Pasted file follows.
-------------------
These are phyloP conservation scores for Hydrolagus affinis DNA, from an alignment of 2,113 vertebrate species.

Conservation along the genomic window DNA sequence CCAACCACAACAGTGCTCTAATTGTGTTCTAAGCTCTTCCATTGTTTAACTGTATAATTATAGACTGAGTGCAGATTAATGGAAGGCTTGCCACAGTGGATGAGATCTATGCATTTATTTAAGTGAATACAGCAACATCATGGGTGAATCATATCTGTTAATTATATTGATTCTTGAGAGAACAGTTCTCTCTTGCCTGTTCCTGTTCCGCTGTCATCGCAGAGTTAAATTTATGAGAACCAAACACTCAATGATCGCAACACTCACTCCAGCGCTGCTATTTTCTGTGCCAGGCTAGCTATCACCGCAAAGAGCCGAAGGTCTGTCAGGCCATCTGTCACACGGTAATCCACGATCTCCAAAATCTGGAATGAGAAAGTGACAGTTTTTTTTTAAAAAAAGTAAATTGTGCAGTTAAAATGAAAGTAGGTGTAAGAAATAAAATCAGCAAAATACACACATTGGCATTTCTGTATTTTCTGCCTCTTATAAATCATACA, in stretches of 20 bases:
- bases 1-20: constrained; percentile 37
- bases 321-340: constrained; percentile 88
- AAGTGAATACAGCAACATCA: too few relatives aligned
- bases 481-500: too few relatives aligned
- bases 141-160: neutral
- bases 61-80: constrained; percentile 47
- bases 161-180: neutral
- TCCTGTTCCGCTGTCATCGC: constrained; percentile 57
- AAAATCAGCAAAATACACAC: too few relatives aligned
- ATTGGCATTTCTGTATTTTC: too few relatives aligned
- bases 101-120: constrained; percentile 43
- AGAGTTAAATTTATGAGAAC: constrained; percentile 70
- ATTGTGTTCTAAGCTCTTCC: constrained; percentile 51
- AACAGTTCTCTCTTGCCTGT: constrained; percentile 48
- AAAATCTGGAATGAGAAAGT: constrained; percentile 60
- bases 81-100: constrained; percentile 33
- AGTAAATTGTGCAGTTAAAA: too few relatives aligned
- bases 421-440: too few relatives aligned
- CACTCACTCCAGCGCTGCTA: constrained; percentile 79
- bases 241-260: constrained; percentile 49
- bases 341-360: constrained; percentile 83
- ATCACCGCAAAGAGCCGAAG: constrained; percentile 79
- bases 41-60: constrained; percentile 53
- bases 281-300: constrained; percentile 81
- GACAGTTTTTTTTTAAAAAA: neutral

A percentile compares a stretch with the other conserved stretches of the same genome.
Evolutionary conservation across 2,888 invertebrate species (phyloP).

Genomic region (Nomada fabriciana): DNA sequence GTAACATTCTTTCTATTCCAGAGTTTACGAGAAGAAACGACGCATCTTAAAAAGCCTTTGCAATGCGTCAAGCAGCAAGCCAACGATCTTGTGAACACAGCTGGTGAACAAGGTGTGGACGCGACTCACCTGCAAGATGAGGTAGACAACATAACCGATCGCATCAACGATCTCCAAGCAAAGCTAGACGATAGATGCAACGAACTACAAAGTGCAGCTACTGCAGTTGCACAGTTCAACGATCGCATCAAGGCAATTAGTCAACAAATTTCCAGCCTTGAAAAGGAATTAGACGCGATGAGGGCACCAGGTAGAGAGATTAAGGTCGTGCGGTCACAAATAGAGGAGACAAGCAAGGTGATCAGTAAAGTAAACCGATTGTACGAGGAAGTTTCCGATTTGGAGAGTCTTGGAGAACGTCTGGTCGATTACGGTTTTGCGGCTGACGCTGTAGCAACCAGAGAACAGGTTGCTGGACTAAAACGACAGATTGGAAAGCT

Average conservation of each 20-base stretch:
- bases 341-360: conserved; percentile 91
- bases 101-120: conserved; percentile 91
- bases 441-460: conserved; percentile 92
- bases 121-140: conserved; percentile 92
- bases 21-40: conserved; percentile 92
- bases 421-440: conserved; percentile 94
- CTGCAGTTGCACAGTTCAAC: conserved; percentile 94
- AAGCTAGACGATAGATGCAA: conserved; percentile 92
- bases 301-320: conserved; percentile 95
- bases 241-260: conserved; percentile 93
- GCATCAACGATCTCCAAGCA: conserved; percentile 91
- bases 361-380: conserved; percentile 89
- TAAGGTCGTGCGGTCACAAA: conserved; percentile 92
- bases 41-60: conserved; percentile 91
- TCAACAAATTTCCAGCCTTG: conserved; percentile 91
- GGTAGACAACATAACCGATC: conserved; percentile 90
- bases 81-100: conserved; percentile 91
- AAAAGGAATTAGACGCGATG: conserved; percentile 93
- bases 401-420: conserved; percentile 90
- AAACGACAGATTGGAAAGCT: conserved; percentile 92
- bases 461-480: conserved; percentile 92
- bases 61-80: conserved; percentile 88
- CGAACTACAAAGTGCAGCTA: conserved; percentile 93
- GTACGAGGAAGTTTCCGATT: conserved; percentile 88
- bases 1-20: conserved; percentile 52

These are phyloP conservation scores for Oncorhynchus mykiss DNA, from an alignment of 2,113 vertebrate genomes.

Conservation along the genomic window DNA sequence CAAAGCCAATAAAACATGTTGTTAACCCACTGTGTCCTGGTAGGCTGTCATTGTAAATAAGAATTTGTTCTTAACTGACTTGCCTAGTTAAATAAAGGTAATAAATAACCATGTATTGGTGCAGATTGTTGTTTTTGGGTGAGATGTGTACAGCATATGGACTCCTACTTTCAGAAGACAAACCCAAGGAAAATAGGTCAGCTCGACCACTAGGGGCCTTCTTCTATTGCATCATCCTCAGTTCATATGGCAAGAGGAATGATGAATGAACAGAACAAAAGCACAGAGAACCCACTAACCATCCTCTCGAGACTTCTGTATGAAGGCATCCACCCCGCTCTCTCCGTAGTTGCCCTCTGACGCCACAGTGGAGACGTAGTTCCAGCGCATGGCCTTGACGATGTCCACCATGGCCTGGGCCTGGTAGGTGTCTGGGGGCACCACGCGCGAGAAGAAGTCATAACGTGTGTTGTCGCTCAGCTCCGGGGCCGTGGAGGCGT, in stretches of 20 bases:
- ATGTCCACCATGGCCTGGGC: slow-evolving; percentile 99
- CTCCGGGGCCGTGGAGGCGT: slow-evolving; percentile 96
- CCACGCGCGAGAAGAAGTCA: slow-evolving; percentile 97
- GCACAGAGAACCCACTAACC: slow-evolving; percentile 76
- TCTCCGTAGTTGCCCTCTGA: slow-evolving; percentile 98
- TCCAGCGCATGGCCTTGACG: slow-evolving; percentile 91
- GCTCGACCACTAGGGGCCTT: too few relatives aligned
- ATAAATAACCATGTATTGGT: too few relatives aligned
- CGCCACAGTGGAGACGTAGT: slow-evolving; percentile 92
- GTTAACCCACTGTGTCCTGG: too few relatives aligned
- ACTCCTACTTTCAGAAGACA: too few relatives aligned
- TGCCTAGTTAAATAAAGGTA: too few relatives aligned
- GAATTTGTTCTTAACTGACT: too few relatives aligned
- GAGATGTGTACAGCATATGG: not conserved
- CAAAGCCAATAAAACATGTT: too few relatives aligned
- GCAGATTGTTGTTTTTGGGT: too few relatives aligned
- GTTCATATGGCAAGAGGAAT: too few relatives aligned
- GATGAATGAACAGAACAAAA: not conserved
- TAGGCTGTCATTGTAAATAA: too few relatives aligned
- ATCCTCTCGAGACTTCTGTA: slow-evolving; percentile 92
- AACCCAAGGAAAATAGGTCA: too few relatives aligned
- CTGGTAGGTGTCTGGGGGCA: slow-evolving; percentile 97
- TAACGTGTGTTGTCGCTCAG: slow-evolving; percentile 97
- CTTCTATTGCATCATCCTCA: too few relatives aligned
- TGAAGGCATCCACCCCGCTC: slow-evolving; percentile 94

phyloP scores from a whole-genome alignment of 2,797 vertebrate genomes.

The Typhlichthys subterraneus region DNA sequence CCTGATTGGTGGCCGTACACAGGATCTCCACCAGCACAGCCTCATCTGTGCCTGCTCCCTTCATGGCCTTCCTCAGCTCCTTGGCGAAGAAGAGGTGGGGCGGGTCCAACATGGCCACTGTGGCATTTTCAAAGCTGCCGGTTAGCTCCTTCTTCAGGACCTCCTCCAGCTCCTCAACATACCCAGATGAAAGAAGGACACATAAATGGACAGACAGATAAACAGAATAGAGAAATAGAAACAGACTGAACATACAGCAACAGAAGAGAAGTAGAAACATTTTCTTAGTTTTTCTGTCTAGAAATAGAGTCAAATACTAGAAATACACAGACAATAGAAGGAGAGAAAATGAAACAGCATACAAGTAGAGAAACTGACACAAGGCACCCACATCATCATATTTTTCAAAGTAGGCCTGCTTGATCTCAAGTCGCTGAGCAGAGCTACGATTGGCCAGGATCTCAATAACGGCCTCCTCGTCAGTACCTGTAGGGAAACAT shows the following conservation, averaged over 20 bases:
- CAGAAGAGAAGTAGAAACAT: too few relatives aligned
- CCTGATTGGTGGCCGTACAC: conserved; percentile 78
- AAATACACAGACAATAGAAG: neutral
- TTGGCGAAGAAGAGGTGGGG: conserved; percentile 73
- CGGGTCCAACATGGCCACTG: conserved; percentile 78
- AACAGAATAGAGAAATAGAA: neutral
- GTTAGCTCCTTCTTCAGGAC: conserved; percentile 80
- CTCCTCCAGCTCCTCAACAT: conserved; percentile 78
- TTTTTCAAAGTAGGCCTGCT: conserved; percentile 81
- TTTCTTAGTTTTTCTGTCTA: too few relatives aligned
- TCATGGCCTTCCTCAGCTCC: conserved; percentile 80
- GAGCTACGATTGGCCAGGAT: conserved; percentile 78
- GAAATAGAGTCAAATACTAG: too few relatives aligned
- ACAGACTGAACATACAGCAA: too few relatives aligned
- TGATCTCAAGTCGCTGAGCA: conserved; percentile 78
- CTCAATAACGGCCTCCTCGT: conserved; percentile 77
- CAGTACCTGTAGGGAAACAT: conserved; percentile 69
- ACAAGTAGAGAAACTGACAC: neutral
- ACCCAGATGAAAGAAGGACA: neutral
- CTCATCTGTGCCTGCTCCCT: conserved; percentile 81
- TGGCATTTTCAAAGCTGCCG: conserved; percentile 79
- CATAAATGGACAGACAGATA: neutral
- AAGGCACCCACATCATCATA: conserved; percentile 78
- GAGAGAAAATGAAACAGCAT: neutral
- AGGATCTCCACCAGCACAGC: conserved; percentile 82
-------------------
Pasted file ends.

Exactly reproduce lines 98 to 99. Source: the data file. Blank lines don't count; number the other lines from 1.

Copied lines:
- GAAATAGAGTCAAATACTAG: too few relatives aligned
- ACAGACTGAACATACAGCAA: too few relatives aligned